After all, as the noble Lord, Lord Judd, said, my noble friend's amendment is very modest. It simply asks the Secretary of State to,have regard to the needs of the persons to be accommodated",in these accommodation centres. Surely the Secretary of State will not "not have regard" to such needs. Evidently, the Minister of State for the Home Office who replied to the yesterday's debate in the other place made the point that she did not like the original amendment. that we sent to the Commons because she was frightened of judicial review. No judicial review would decide that one place is suitable while another is not; the judicial review would decide whether it was the decision of a "reasonable person" to put an accommodation centre in a certain area.
Where does the fear of judicial review lie in this even more modest amendment? It can apply only if there is a real fear among Ministers on the government side that they will make the wrong decisions. Surely they should not attempt to vote on this issue with that thought already on their minds. If they are to take the right decisions, and if they believe this to be a fair trial—I agree with the concept of fair trails—they should support this amendment as being a perfectly fair idea for the Secretary of State to pursue.
§ 6.45 p.m.
§ Lord Clinton-Davis
My Lords, I am delighted to follow the noble Lord, Lord Renton, with whom I served in the House of Commons, albeit on opposite sides. In this debate we have heard the words "flexibility" and "experiment". It is quite right for us to recognise that we are dealing with people who have their own opinions, people who have attitude, and people who are beset by children; in other words, people of all kinds. Therefore, it is very important for us to argue for flexibility and experiments.
There is one comment that we have not heard from my noble friend, who is rather curt as regards the issues that arise in this debate. The noble Lord, Lord Renton, cited some of the organisations that have written about these concerns. Perhaps I may add some further names to that list: the Immigration Advisory Service; 780 Amnesty International; the Immigration Law Practitioners' Association; the National Association of Citizens Advice Bureaux; the Law Society; the Commission for Racial Equality; Shelter; the Joint Council for the Welfare of Immigrants; the Medical Foundation for the Care of Victims of Torture; and the Electronic Immigration Network. Each of those organisations has a proud record. They know a lot about refugees and asylum seekers. After we have considered this amendment tonight, I expect my noble friend to say that sensible and constructive discussions will take place with all those organisations.
The Government do not know everything; we do not know everything. The issue of asylum seekers and refugees is highly complex. I believe that my noble friend has a duty to inform this House of what he and others in the Home Office intend to do. This is all very well, but we are considering this amendment at the last moment and the Government have given us their view on the situation that confronts this House. However, all the time we are dealing with people. That is why it is impossible for us to come to any hard-and-fast conclusions tonight. This debate must continue. Every organisation that I cited is against the idea that rural circumstances should prevail as regards accommodation centres. They may be wrong in that respect. But, with the depth of their experience, I believe that they are probably not wrong.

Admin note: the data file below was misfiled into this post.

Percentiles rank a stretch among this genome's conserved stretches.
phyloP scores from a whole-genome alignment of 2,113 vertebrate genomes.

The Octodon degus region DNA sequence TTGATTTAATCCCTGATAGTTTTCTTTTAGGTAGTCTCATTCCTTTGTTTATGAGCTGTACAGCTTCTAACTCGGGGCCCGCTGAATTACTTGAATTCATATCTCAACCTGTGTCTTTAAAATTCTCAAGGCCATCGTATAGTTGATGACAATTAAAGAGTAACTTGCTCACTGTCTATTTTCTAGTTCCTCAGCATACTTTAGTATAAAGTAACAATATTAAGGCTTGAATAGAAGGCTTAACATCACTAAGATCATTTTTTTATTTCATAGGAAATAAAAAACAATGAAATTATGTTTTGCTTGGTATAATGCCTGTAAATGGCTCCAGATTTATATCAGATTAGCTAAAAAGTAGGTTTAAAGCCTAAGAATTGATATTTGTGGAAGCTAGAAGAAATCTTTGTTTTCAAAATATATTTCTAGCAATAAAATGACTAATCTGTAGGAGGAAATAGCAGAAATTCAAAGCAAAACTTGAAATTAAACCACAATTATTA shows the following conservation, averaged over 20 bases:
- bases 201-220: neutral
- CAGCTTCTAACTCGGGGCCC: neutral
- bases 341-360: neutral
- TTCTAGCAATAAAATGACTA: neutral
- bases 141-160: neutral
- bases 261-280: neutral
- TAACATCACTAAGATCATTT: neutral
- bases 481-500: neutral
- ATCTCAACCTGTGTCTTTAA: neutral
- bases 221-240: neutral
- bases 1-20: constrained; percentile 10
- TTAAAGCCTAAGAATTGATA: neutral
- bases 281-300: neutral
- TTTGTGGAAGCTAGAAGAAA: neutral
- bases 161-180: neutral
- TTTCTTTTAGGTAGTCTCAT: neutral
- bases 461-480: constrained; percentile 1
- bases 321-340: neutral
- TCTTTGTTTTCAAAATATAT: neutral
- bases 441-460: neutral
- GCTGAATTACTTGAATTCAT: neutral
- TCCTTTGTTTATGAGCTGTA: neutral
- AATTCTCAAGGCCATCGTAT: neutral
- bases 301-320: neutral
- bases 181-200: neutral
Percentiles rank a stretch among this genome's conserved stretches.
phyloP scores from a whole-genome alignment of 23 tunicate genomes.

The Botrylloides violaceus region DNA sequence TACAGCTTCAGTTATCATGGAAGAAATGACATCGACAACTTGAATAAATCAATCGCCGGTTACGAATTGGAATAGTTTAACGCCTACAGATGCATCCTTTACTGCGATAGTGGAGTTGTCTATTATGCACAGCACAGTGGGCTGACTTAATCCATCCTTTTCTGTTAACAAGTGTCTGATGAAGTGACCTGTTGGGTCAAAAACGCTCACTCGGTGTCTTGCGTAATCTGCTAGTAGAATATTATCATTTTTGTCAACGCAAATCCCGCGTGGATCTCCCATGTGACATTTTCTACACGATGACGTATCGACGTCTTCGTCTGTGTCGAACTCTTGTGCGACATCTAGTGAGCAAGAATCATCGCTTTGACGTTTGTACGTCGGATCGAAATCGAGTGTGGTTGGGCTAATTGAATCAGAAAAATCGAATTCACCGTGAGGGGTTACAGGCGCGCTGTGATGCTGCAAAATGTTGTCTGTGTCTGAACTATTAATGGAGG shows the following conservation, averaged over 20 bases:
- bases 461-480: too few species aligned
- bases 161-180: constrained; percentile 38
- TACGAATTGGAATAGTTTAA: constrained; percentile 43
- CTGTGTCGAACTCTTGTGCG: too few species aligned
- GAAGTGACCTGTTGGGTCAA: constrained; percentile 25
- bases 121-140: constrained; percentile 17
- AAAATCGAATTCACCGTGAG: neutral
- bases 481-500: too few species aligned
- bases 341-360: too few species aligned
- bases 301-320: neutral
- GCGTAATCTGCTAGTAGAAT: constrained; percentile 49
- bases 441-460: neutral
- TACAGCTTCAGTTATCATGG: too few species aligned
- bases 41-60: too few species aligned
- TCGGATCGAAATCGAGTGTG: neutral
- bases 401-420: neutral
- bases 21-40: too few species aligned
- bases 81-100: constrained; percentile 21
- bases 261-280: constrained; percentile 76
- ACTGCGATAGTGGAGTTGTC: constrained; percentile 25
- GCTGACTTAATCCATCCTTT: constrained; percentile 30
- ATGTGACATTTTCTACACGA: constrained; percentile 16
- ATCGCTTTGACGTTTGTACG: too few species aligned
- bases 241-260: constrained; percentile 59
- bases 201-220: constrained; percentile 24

Over the next six months, or in the coming year. the Government have a duty to bring forward their own propositions. This House and another place should be constantly informed. That is not an unreasonable request. At present, the House is informed by way of question and answer; but that is not good enough. We are entitled to have a full report within 12 months--and, indeed, a further report after another 12 months—as regards what is happening because, as I said before, we are dealing with people.
§ The Earl of Sandwich
My Lords, I shall briefly respond to the noble Lord, Lord Corbett, who, incidentally, does know his way very well around this place. In his soothing tones, the noble Lord told us about the Government's new policies. But I put it to him that the concept of separation was introduced by the Government. None of us would be so concerned this evening about what is a very modest amendment if it were not for this sense of taking asylum seekers away from the community in the interests of speed as regards their applications and placing them, and educating them, somewhere else. I wish to speak later on the question of education, but one must remember the services that are so closely connected with the concept of accommodation centres. I urge all noble Lords to support this significant amendment moved by the noble Baroness.
§ Lord Skidelsky
My Lords, no one has answered the argument advanced by the noble Lord, Lord Desai, that concentration is the best way of speedily processing applications, which is the object of the whole exercise. I do not wish to dwell on recent history, but, a few years back, the Conservative Party was 781 advocating a removals agency, the work of which was to be facilitated by large concentrations of asylum seekers. Now, when the Government have adopted some of the less obnoxious aspects of that proposal, it has taken a completely different view. So, there are some politics involved here. I do not in any way impugn the humanitarian motives of noble Lords who have spoken in favour of the amendment, but that is worth bearing in mind.